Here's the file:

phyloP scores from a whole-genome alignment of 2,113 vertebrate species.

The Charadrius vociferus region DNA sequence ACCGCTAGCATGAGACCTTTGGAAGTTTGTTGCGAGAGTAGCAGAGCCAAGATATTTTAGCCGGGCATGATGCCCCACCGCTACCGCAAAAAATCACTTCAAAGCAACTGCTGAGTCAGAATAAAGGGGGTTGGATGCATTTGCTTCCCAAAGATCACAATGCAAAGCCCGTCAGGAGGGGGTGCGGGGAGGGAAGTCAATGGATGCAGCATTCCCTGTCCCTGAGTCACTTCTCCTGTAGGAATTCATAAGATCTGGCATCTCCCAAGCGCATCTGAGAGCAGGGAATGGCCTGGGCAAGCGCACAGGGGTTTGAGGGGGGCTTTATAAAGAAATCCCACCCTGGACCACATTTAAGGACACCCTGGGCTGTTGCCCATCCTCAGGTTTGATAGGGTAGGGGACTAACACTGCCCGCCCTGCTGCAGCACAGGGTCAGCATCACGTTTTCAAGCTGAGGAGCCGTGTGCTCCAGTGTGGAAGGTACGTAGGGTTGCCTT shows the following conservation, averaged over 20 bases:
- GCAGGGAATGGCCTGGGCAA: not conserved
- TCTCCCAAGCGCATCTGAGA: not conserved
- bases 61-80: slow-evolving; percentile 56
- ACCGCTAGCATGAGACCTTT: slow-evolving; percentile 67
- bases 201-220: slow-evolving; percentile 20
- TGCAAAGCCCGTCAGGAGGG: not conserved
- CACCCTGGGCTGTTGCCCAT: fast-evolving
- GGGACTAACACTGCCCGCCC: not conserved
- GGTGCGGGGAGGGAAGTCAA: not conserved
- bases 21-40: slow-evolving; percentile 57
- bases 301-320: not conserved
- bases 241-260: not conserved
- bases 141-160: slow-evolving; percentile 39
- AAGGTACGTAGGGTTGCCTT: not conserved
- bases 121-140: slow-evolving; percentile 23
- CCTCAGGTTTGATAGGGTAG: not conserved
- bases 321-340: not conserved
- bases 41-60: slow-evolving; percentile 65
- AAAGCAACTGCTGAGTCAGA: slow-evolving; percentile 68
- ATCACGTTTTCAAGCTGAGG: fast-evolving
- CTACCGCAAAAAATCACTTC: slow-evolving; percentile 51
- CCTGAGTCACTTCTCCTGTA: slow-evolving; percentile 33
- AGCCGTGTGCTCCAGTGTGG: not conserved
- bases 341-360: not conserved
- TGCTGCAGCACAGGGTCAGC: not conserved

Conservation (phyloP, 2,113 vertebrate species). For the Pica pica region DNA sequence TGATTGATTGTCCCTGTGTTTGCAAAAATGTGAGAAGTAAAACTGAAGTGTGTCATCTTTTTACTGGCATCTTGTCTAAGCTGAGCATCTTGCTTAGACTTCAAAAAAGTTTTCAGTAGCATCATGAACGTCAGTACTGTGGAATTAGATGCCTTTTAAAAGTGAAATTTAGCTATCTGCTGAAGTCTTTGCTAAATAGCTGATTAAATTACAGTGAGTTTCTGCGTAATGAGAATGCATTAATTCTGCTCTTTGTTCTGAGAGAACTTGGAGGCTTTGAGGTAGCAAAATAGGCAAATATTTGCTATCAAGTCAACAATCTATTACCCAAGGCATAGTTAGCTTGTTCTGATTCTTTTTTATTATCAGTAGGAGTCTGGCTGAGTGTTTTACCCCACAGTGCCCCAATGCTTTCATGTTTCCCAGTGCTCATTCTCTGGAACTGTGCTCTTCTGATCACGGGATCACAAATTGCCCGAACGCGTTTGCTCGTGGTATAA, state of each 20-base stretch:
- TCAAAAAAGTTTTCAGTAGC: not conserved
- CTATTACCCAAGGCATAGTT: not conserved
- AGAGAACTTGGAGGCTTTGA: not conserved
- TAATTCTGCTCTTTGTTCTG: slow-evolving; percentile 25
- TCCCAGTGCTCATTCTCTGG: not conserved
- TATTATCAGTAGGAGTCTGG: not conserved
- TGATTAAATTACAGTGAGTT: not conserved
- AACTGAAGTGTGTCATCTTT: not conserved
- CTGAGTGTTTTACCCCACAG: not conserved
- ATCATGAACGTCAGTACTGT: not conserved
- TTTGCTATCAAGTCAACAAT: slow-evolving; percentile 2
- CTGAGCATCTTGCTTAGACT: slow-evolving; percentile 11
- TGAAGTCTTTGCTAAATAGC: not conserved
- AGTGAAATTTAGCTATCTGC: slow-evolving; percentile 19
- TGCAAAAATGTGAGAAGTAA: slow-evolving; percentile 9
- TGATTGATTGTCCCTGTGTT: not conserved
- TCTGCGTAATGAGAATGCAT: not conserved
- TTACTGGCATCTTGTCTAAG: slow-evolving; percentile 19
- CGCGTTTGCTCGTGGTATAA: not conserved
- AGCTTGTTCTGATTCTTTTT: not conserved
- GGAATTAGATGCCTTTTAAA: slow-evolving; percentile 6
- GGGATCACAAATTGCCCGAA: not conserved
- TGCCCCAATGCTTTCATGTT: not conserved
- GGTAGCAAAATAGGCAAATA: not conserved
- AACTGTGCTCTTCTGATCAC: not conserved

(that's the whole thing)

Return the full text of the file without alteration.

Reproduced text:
phyloP scores from a whole-genome alignment of 2,113 vertebrate species.

The Charadrius vociferus region DNA sequence ACCGCTAGCATGAGACCTTTGGAAGTTTGTTGCGAGAGTAGCAGAGCCAAGATATTTTAGCCGGGCATGATGCCCCACCGCTACCGCAAAAAATCACTTCAAAGCAACTGCTGAGTCAGAATAAAGGGGGTTGGATGCATTTGCTTCCCAAAGATCACAATGCAAAGCCCGTCAGGAGGGGGTGCGGGGAGGGAAGTCAATGGATGCAGCATTCCCTGTCCCTGAGTCACTTCTCCTGTAGGAATTCATAAGATCTGGCATCTCCCAAGCGCATCTGAGAGCAGGGAATGGCCTGGGCAAGCGCACAGGGGTTTGAGGGGGGCTTTATAAAGAAATCCCACCCTGGACCACATTTAAGGACACCCTGGGCTGTTGCCCATCCTCAGGTTTGATAGGGTAGGGGACTAACACTGCCCGCCCTGCTGCAGCACAGGGTCAGCATCACGTTTTCAAGCTGAGGAGCCGTGTGCTCCAGTGTGGAAGGTACGTAGGGTTGCCTT shows the following conservation, averaged over 20 bases:
- GCAGGGAATGGCCTGGGCAA: not conserved
- TCTCCCAAGCGCATCTGAGA: not conserved
- bases 61-80: slow-evolving; percentile 56
- ACCGCTAGCATGAGACCTTT: slow-evolving; percentile 67
- bases 201-220: slow-evolving; percentile 20
- TGCAAAGCCCGTCAGGAGGG: not conserved
- CACCCTGGGCTGTTGCCCAT: fast-evolving
- GGGACTAACACTGCCCGCCC: not conserved
- GGTGCGGGGAGGGAAGTCAA: not conserved
- bases 21-40: slow-evolving; percentile 57
- bases 301-320: not conserved
- bases 241-260: not conserved
- bases 141-160: slow-evolving; percentile 39
- AAGGTACGTAGGGTTGCCTT: not conserved
- bases 121-140: slow-evolving; percentile 23
- CCTCAGGTTTGATAGGGTAG: not conserved
- bases 321-340: not conserved
- bases 41-60: slow-evolving; percentile 65
- AAAGCAACTGCTGAGTCAGA: slow-evolving; percentile 68
- ATCACGTTTTCAAGCTGAGG: fast-evolving
- CTACCGCAAAAAATCACTTC: slow-evolving; percentile 51
- CCTGAGTCACTTCTCCTGTA: slow-evolving; percentile 33
- AGCCGTGTGCTCCAGTGTGG: not conserved
- bases 341-360: not conserved
- TGCTGCAGCACAGGGTCAGC: not conserved

Conservation (phyloP, 2,113 vertebrate species). For the Pica pica region DNA sequence TGATTGATTGTCCCTGTGTTTGCAAAAATGTGAGAAGTAAAACTGAAGTGTGTCATCTTTTTACTGGCATCTTGTCTAAGCTGAGCATCTTGCTTAGACTTCAAAAAAGTTTTCAGTAGCATCATGAACGTCAGTACTGTGGAATTAGATGCCTTTTAAAAGTGAAATTTAGCTATCTGCTGAAGTCTTTGCTAAATAGCTGATTAAATTACAGTGAGTTTCTGCGTAATGAGAATGCATTAATTCTGCTCTTTGTTCTGAGAGAACTTGGAGGCTTTGAGGTAGCAAAATAGGCAAATATTTGCTATCAAGTCAACAATCTATTACCCAAGGCATAGTTAGCTTGTTCTGATTCTTTTTTATTATCAGTAGGAGTCTGGCTGAGTGTTTTACCCCACAGTGCCCCAATGCTTTCATGTTTCCCAGTGCTCATTCTCTGGAACTGTGCTCTTCTGATCACGGGATCACAAATTGCCCGAACGCGTTTGCTCGTGGTATAA, state of each 20-base stretch:
- TCAAAAAAGTTTTCAGTAGC: not conserved
- CTATTACCCAAGGCATAGTT: not conserved
- AGAGAACTTGGAGGCTTTGA: not conserved
- TAATTCTGCTCTTTGTTCTG: slow-evolving; percentile 25
- TCCCAGTGCTCATTCTCTGG: not conserved
- TATTATCAGTAGGAGTCTGG: not conserved
- TGATTAAATTACAGTGAGTT: not conserved
- AACTGAAGTGTGTCATCTTT: not conserved
- CTGAGTGTTTTACCCCACAG: not conserved
- ATCATGAACGTCAGTACTGT: not conserved
- TTTGCTATCAAGTCAACAAT: slow-evolving; percentile 2
- CTGAGCATCTTGCTTAGACT: slow-evolving; percentile 11
- TGAAGTCTTTGCTAAATAGC: not conserved
- AGTGAAATTTAGCTATCTGC: slow-evolving; percentile 19
- TGCAAAAATGTGAGAAGTAA: slow-evolving; percentile 9
- TGATTGATTGTCCCTGTGTT: not conserved
- TCTGCGTAATGAGAATGCAT: not conserved
- TTACTGGCATCTTGTCTAAG: slow-evolving; percentile 19
- CGCGTTTGCTCGTGGTATAA: not conserved
- AGCTTGTTCTGATTCTTTTT: not conserved
- GGAATTAGATGCCTTTTAAA: slow-evolving; percentile 6
- GGGATCACAAATTGCCCGAA: not conserved
- TGCCCCAATGCTTTCATGTT: not conserved
- GGTAGCAAAATAGGCAAATA: not conserved
- AACTGTGCTCTTCTGATCAC: not conserved